(PhysOrg.com) -- Recent research by scientists in Italy and France shows that that single molecules have the ability to store information via their magnetic state. Their work is a first step toward a new generation of ultra-compact data storage technologies based on individual molecules.
Using x-ray analysis methods, the group learned that iron-containing molecules can display a magnetic "memory" when tethered to a gold surface. This type of finding is a necessary precursor to the ability to store data, bit by bit, on individual molecules rather than capacitors or transistors, which are much larger.
The research is reported in the March 2009 edition of Nature Materials.
"Our work has opened a door to the study of individually magnetized molecules 'wired' to conducting surfaces, which will now allow scientists to investigate the elementary interactions between electron transport and magnetism at the molecular scale," said the paper's corresponding researcher, Roberta Sessoli of the University of Florence, to PhysOrg.com.
Scientists have successfully organized molecules on conducting surfaces, but prior to this work had been unable to determine whether the molecules could retain a specific magnetic property: its ability to "remember" its magnetization history on the molecular level when demagnetized; this is known as magnetic hysteresis. Not only do small molecule clusters tend to be chemically unstable on surfaces, but scientists also lacked the tools to study them.
As they report in their paper, Sessoli and her colleagues proved that synchrotron radiation, the light emitted when charged particles are accelerated to nearly the speed of light around a large conducting ring, is the ideal tool for investigating these materials. Synchrotrons can produce all types of light, from radio waves to gamma-rays.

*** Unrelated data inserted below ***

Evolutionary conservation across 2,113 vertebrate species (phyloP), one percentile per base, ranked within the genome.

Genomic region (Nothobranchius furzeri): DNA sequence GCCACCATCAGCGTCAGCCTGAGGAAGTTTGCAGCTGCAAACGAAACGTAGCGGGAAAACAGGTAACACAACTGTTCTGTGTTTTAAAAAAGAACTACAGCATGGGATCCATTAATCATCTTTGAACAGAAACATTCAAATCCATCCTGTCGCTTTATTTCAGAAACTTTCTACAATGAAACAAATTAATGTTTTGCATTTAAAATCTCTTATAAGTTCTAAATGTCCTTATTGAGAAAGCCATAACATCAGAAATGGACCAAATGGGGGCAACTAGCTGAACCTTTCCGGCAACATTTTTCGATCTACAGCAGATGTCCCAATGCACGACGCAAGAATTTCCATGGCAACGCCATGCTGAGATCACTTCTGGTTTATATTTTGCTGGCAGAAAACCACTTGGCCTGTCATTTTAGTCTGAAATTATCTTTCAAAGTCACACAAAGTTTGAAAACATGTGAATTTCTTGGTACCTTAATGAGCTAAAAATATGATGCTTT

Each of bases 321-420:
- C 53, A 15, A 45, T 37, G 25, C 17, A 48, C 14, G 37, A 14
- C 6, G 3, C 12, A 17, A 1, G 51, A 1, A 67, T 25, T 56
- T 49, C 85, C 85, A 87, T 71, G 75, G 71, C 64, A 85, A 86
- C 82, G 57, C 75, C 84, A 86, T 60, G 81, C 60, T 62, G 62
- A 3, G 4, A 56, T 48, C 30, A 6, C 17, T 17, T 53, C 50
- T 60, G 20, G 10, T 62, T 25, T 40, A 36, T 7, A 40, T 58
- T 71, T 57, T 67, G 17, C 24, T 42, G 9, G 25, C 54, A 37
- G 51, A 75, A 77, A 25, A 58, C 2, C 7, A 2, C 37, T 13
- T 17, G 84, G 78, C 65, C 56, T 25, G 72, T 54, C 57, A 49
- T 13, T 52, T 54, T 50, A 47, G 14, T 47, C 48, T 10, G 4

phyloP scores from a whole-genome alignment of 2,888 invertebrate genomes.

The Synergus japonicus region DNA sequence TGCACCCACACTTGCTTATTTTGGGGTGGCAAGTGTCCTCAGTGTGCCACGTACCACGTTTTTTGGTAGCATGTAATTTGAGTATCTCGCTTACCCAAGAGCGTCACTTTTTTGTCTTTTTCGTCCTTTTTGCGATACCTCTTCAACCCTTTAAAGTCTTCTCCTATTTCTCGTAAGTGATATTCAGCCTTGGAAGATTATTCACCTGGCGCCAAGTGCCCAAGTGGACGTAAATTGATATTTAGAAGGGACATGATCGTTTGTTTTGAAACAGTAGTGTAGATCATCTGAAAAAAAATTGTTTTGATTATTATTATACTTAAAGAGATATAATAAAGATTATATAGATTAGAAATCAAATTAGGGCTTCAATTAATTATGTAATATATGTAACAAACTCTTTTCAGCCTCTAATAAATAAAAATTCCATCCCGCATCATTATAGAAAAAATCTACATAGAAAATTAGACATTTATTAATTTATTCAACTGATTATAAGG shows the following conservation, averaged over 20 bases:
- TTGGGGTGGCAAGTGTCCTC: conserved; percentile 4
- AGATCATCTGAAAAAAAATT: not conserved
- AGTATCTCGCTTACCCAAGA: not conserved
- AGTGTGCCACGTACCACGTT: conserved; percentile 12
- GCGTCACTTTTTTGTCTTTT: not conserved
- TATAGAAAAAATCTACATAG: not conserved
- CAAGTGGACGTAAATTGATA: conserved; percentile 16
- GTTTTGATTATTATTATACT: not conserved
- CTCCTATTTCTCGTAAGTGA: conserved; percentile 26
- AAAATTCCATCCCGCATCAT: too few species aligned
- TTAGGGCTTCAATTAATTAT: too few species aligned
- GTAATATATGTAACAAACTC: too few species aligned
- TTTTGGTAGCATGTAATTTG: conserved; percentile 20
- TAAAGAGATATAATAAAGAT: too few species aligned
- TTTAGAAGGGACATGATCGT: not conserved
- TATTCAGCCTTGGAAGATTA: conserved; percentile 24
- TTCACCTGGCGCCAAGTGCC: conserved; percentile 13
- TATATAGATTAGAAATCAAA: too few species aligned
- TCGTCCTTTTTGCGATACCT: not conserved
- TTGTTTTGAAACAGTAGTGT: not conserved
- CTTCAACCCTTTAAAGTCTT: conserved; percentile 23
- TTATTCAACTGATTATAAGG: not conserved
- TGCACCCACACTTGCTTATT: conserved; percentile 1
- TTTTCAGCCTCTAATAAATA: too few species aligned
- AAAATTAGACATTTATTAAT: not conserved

Using a "self-assembly" method starting with molecules in solution, they deposited a single layer of iron (Fe) molecules—specifically, Fe4, a propeller-shaped molecule—onto a surface of gold.
At two synchrotron facilities, BESSY in Germany and SLS in Switzerland, the group chilled the monolayer of molecules to extremely low temperatures, only a few degrees Kelvin (around -270 degrees Celsius), and placed it in the path of a very concentrated beam of x-ray light produced by the synchrotron. By analyzing how the x-rays interacted with the sample, the group gained specific information about the molecules' magnetic properties despite the tiny amount of molecules present on the surface.
They used x-ray absorption spectroscopy (XAS), in which the x-ray photon energies are tuned to a range in which they can excite core electrons of the selected atomic species, in this case iron. While XAS can probe the electronic state of the deposited molecules, their magnetic properties can be investigated by magnetic circular dichroism (XMCD). It measures how a sample's response to x-ray light that is left circularly polarized (the rays rotate to the left as they propagate forward) is different from light that is right circularly polarized, when the sample is placed in a magnetic field. This method is best at telling researchers about the magnetic properties of the molecules, such as each molecule's "spin," an intrinsic property of a particle, atom, or molecule that imparts it with a very small magnetic field, like a tiny bar magnet.
The researchers compared the XAS and XMCD results. Had the individual magnetic states of the molecules been affected by grafting the molecules to the gold surface, the researcher would have expected to see significant changes in the XAS/XMCD ratio compared to a bulk sample, but observed none.
More information: Nature Materials 8, 194 - 197 (2009)
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